by Señor Bailey
There is an argument between political parties in England, the party in power is saying nothing, and the two parties in opposition have everything to say. The row started with a dawn raid on a Member’s home and his arrest on suspicion of coercing a civil servant into passing confidential documents. The police raided the member’s home, office and his parliamentary office. The opposition say raid was similar to King Charles entering the House of Commons to arrest members of the house and the start of the English Civil War and probably the next.
The British political system is very simple, there is an elected house, the Commons and an unelected house, The Lords. The House of Commons make the legislation, the House of Lords examines and sends it back if the legislation is incorrect or unfair. The House of Lords tend not to refuse to pass a law as refusal may cause a constitutional crisis so after a great deal of huffing and puffing, a compromise is agreed or the legislation runs out of time.
The House of Commons is where the business is done and unlike many parliaments the antagonists site facing each other. Members are separated by a space the width of two sword lengths, there are two lines drawn that the antagonists are not permitted to cross saving either from getting near enough to the other to strike a blow with their sword.
Are you still with me? Yes a bit archaic, but then we are British so what more do you expect? An American once told me that visiting the House of Commons was a most exhilarating experience and wished they could reorganise the US parliament so that members faced each other and may be they would have proper debates with the same cut and thrust. He was surprised how brutal the British were to each other when normally they were so pleasant and well mannered.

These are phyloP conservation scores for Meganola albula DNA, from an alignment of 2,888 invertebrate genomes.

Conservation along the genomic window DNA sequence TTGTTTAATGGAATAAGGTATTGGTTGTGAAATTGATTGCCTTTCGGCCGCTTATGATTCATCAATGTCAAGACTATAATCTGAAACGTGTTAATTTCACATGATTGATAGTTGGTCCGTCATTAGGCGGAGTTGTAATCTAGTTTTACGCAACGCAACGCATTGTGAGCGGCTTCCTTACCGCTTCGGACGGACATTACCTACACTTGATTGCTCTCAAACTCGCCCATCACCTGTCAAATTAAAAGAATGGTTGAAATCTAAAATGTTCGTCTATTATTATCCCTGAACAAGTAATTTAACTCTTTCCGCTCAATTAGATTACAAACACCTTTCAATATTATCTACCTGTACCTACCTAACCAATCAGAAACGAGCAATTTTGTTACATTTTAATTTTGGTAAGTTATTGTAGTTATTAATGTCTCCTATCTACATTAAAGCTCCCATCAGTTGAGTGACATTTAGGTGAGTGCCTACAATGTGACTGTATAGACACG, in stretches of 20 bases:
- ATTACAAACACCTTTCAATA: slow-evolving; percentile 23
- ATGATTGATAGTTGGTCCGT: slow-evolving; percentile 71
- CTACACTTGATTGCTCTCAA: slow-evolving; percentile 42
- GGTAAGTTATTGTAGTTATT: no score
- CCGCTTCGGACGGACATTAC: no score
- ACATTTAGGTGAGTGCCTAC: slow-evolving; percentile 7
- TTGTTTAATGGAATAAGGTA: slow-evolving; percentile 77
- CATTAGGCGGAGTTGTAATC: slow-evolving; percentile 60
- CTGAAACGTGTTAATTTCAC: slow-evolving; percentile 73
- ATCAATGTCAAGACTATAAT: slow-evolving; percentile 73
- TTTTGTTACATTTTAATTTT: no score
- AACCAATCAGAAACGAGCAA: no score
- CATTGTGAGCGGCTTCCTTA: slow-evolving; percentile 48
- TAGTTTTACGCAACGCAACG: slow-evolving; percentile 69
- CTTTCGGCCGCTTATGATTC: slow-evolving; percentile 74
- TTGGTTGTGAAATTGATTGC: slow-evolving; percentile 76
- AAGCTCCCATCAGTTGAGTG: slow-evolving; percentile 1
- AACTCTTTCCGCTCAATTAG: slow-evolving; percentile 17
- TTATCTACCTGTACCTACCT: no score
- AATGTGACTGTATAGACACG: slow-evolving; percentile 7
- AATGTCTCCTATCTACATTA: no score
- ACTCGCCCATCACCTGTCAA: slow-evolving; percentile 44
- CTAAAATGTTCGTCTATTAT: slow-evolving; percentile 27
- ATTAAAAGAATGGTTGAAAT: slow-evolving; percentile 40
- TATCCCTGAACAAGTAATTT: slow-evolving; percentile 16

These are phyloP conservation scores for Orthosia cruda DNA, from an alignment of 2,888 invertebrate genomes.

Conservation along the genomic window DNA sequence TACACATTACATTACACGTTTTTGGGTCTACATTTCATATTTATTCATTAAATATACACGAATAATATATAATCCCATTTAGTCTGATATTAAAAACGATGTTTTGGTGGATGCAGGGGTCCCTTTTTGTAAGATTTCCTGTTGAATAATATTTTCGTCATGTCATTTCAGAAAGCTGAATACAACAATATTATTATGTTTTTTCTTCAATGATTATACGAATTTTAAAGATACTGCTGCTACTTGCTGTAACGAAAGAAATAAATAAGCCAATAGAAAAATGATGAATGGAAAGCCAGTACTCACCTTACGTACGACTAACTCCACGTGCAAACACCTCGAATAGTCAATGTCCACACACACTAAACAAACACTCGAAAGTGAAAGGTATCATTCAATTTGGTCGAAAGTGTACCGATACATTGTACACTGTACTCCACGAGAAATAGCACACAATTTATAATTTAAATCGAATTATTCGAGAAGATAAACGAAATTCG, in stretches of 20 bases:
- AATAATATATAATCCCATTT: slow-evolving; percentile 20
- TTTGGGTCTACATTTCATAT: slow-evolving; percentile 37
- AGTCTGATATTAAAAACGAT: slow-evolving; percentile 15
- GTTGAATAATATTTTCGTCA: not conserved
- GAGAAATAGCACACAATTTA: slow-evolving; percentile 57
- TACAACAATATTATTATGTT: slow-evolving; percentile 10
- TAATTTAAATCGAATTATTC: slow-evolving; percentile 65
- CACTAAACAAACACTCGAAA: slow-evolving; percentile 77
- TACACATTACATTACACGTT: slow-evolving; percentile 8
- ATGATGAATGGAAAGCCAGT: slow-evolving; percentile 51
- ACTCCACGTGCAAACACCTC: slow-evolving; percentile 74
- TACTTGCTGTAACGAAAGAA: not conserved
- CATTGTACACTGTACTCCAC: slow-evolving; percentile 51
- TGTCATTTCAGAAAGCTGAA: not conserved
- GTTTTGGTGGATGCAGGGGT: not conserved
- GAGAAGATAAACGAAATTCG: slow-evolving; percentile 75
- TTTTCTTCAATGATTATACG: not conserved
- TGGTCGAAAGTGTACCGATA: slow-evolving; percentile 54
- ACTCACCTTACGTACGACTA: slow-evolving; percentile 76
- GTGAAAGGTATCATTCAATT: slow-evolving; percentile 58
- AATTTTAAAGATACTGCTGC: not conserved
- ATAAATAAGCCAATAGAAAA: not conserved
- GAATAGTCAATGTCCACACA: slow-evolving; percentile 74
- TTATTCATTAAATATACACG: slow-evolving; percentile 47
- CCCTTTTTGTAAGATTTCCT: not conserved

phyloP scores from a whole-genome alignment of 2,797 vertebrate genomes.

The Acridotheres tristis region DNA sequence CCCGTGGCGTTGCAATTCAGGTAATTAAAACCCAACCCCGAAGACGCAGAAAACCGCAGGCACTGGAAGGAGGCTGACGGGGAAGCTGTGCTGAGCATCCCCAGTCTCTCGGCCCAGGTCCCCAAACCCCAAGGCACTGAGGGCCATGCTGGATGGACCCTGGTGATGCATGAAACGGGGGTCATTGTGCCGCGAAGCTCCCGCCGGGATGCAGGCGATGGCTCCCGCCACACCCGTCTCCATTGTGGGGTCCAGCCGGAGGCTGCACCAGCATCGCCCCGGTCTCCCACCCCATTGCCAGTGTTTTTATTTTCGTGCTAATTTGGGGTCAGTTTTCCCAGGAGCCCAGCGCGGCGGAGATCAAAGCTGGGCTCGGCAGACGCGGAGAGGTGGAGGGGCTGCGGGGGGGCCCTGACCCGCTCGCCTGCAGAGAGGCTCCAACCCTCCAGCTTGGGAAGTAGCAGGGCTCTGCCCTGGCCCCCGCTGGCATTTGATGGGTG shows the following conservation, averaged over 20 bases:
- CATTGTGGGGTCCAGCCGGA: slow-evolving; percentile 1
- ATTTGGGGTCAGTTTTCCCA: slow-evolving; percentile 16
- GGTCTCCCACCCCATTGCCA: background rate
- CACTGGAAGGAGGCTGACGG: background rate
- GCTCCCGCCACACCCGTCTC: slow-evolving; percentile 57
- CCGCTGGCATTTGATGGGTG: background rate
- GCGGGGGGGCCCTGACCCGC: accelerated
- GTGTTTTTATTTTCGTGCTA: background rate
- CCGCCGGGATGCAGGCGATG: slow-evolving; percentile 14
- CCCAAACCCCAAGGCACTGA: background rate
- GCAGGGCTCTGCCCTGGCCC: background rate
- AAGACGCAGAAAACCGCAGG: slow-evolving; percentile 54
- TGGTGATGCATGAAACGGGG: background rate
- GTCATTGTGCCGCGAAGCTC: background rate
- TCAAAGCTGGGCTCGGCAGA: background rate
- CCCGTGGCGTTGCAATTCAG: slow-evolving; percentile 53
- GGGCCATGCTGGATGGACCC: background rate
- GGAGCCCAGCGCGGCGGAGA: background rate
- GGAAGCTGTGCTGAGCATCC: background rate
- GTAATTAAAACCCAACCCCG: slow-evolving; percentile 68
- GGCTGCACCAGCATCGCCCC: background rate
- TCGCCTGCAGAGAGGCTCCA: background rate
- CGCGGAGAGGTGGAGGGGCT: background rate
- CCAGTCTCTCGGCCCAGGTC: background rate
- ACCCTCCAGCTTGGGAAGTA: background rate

The problem with politicians is they complicate an argument until the point has been lost in political rhetoric. The argument is should a member of parliament be above the law or subject to the same laws as the electorate? Should a member of parliament be woken by a dawn raid or should the police make an appointment? Should parliamentary privilege be extended to evidence in a criminal investigation?
This is an argument that will go on for as long as there are politicians that have fallen in love with hearing their own voices. King Charles thought he had the answer and started a Civil War and lost his head. The thought of a Civil War is too dreadful to contemplate though the thought of a few politicians losing their heads is an attractive proposition.
Bardstone Penfold is an established name in the Folkestone written arts, penning articles and reports on a freelance basis for established specialist magazines in the world of antiquities and humour.
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